Steven H. Sholk · Director · Gibbons P.C.

Anyone tempted to believe the old stereotype of lawyers always writing mumbo-jumbo full of archaic jargon and tangled syntax should take a look at the second edition of A Manual of Style for Contract Drafting. Kenneth Adams is one lawyer who writes with clarity and linguistic insight. He has made a really serious study of how normal Standard English can be used to make contract language clear and unambiguous. His thorough understanding of grammar in modern terms, stripped of the bugaboos shines out from every page.

Professor Geoffrey K. Pullum · Head of Linguistics & English Language · University of Edinburgh and co-author of The Cambridge Grammar of the English Language

When lawyers use legalese, we risk alienating nonlawyers. In that regard, A Manual of Style for Contract Drafting has helped me serve my clients more effectively by following Adams’s recommendations for clear and efficient contract drafting, I’ve been able to reduce the language barrier between me and my clients.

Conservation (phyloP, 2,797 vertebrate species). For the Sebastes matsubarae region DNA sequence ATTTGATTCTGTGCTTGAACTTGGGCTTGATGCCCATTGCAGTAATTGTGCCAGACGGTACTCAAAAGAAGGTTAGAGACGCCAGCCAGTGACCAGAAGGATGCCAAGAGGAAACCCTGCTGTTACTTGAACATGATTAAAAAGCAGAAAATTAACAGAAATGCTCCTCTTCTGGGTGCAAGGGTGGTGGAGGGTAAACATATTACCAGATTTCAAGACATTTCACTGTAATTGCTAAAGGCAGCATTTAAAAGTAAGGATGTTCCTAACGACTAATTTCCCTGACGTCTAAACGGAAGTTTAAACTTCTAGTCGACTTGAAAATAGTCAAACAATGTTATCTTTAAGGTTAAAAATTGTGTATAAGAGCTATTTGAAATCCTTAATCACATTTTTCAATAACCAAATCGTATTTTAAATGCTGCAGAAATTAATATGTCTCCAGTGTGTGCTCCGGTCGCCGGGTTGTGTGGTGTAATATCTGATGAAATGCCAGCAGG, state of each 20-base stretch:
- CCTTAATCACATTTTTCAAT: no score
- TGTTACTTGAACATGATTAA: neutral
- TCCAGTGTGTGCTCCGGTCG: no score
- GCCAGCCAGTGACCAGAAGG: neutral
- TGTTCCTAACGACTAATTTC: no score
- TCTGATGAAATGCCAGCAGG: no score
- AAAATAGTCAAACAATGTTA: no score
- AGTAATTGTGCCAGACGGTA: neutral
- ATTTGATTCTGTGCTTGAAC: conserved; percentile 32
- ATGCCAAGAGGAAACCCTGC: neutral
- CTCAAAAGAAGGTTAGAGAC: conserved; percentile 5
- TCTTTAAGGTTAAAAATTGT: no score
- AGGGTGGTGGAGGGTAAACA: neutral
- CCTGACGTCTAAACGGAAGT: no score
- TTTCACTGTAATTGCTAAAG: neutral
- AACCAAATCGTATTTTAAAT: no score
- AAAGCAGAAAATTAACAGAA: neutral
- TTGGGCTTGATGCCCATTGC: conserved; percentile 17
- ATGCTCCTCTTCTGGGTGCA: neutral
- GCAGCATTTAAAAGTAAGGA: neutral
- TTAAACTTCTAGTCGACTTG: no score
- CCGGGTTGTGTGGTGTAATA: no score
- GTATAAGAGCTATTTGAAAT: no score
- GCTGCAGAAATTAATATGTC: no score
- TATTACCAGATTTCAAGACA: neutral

Daniel P. Harris · Partner · Harris Moure

And here’s what reviewers said about the first edition:

This book should be a welcome additional reference book to any lawyer’s bookshelf. It provides valuable suggestions that will bring your agreements into the twenty-first century. All of Mr. Adams’ suggestions and advice serve to satisfy his goals of generating concise contracts that use standard English and lead to easily readable and understandable contracts. While following Mr. Adams’ suggestions may take more effort than following a firm’s standard contract language and provisions, it will benefit the firm and all parties it does business with and for in the long run.

New York Law Journal

A Manual of Style for Contract Drafting should be added to every law library. Better yet, it should be within easy reach of every attorney regularly drafting contracts.

New Jersey Lawyer

I get a surprising number of requests from people wanting to know good resources to learn about how to review and draft contracts. I’ve found a great new book that I will consistently be recommending. It’s by Kenneth A. Adams and it’s called “A Manual of Style for Contract Drafting.” If enough people read this book and follow its principles and examples, we’ll all have an easier time dealing with contracts.

Dennis Kennedy · computer lawyer · blogger

Every serious transactions lawyer should have this book. The section on “material adverse change” alone is worth the price. It is the most thorough and careful book available today on legal drafting.

Wayne Schiess · Director of Legal Writing · University of Texas School of Law